He looks around, around
He sees angels in the architecture,
Spinning in infinity
He says "Amen!" and "Hallelujah!"
-- Paul Simon, You Can Call Me Al
In a desert valley about 10 miles southwest of Tucson stands the mission cathedral of San Xavier del Bac.
The cathedral is a National Historic Landmark. Its construction began in 1783, the year the American Revolutionary War ended, and was finished in 1797, the last year of George Washington's presidency.
The cathedral is the oldest intact European structure in the United States, and the exterior is a classic example of Spanish Colonial architecture: simplicity, clean lines, balconies and bell towers:
But it's really the interior that takes your breath away.
The interior decoration begins simply. In a vestibule at the entrance to the cathedral, the walls feature primitive relief sculptures . . .
The vaulted ceiling of the vestibule is simply but beautifully decorated:
Immediately to the left of the entry vestibule is the baptistry and the baptismal font, said to be the oldest item in the cathedral, carried forward from the previous mission church.
Further in, relatively modest statues and fresco murals adorn the walls of the nave, accompanied by elaborate moldings and painted designs above and below:
The cathedral has four masonry vaulted ceilings, three of which feature a shell motif, which is a symbol of pilgrimage after the patron saint of Spain, Santiago or James the Greater. Here's a view looking back toward the entrance to the cathedral:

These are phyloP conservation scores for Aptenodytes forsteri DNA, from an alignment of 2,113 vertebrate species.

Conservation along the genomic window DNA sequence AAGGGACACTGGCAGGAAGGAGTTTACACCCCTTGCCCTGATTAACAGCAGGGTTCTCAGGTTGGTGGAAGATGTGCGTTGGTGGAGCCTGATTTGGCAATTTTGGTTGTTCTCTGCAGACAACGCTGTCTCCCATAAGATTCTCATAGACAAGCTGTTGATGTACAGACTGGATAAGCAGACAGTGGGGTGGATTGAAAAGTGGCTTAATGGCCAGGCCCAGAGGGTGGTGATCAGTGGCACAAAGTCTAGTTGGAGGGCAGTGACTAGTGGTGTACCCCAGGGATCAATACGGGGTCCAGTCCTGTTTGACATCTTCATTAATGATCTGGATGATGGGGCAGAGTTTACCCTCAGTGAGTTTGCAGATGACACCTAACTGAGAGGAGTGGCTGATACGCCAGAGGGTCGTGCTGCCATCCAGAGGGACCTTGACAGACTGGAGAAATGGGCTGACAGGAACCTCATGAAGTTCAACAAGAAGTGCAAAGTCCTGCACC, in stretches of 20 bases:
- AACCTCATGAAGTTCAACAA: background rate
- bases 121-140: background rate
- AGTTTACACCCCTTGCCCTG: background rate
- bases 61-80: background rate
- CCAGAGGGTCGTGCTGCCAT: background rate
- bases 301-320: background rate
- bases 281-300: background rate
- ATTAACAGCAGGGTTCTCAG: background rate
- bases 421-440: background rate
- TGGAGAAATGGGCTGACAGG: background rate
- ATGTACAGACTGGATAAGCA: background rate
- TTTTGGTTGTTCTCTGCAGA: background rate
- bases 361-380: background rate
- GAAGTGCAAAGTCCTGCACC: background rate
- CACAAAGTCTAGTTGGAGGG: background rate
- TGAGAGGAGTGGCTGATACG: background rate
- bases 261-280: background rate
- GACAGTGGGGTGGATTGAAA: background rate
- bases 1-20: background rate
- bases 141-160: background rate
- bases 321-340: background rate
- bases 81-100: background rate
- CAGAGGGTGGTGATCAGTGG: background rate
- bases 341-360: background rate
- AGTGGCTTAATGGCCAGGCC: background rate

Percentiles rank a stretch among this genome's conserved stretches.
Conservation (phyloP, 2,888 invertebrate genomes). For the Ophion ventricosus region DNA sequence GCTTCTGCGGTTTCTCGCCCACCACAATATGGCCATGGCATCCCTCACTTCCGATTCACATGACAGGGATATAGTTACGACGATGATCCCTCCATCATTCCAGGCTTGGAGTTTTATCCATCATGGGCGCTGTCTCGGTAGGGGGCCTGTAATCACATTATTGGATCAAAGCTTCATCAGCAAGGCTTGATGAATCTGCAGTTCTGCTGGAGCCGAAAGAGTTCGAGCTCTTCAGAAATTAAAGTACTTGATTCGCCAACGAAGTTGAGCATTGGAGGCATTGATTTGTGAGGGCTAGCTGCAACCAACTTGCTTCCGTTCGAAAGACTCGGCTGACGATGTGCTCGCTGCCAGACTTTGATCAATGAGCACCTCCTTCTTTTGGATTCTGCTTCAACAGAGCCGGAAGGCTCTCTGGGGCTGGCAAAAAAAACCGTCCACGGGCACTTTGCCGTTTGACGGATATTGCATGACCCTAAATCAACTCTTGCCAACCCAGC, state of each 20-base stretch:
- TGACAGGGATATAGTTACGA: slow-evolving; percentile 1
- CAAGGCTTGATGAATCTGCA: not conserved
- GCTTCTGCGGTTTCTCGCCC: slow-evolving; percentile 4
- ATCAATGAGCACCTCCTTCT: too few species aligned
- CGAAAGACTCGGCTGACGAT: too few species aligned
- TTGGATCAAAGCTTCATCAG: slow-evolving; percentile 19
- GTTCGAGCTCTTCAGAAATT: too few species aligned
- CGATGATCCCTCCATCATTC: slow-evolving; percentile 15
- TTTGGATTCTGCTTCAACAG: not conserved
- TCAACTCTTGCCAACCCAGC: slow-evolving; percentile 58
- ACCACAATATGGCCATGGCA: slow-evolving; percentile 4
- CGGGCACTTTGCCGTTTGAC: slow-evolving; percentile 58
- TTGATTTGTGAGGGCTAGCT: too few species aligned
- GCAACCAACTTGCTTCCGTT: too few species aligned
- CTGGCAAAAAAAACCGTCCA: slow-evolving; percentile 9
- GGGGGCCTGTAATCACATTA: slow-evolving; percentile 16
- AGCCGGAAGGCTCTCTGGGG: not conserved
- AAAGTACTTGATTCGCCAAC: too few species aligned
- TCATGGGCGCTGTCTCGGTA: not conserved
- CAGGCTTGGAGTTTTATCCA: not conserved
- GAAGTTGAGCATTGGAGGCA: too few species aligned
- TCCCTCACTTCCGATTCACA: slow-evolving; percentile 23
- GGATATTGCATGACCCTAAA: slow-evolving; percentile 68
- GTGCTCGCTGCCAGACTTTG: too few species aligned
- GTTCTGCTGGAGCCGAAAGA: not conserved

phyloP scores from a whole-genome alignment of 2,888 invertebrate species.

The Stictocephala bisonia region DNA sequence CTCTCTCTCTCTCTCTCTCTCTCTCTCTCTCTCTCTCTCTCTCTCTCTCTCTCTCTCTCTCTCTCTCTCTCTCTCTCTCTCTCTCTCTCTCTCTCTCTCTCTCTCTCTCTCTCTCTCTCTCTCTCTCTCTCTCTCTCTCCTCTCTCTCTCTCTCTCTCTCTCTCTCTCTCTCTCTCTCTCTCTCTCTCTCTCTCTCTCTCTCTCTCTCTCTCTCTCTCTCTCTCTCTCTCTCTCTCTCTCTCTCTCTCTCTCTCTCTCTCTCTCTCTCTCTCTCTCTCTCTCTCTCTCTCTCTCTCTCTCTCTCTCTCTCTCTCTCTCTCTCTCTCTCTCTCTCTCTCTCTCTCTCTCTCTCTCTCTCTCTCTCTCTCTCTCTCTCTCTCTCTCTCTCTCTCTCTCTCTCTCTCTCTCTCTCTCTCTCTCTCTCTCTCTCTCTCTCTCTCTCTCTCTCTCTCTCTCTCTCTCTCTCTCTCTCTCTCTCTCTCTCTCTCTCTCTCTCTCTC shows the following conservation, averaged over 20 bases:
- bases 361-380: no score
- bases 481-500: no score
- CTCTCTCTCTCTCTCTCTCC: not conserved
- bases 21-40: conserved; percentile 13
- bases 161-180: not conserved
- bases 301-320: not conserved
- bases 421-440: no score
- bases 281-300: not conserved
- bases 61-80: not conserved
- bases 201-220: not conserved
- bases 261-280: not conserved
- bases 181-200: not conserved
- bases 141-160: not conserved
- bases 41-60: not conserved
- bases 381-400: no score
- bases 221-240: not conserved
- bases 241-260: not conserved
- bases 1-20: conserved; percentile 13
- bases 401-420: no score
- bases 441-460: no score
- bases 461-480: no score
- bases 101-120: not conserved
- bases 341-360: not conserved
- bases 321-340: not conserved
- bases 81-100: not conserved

Notice that the shell motif is also used in the window openings (on the left and right sides of the image below):
And check out those angels, who look like local señoritas and are showing more than a modest amount of leg. Tradition has it that these angels are likenesses of the two daughters of the artist who painted the ceiling. (Would those Puritans in Massachusetts approve?)
The decoration of the nave and its ceilings pales, however, once we arrive at the apse containing the altar at the front of the church, where the style goes totally crazy Byzantine . . .
Compare this with the interior of Albuquerque's San Felipe de Neri church, built in 1793 at the same time as San Xavier del Bac:
The transepts at San Xavier are only a bit less elaborate than the altar area:
And towering over the intersection of the nave and the transepts above the altar, the great dome:
If you would like to see these images (and more) in a larger format, visit my photography website, Todos Juntos Photography, by clicking here.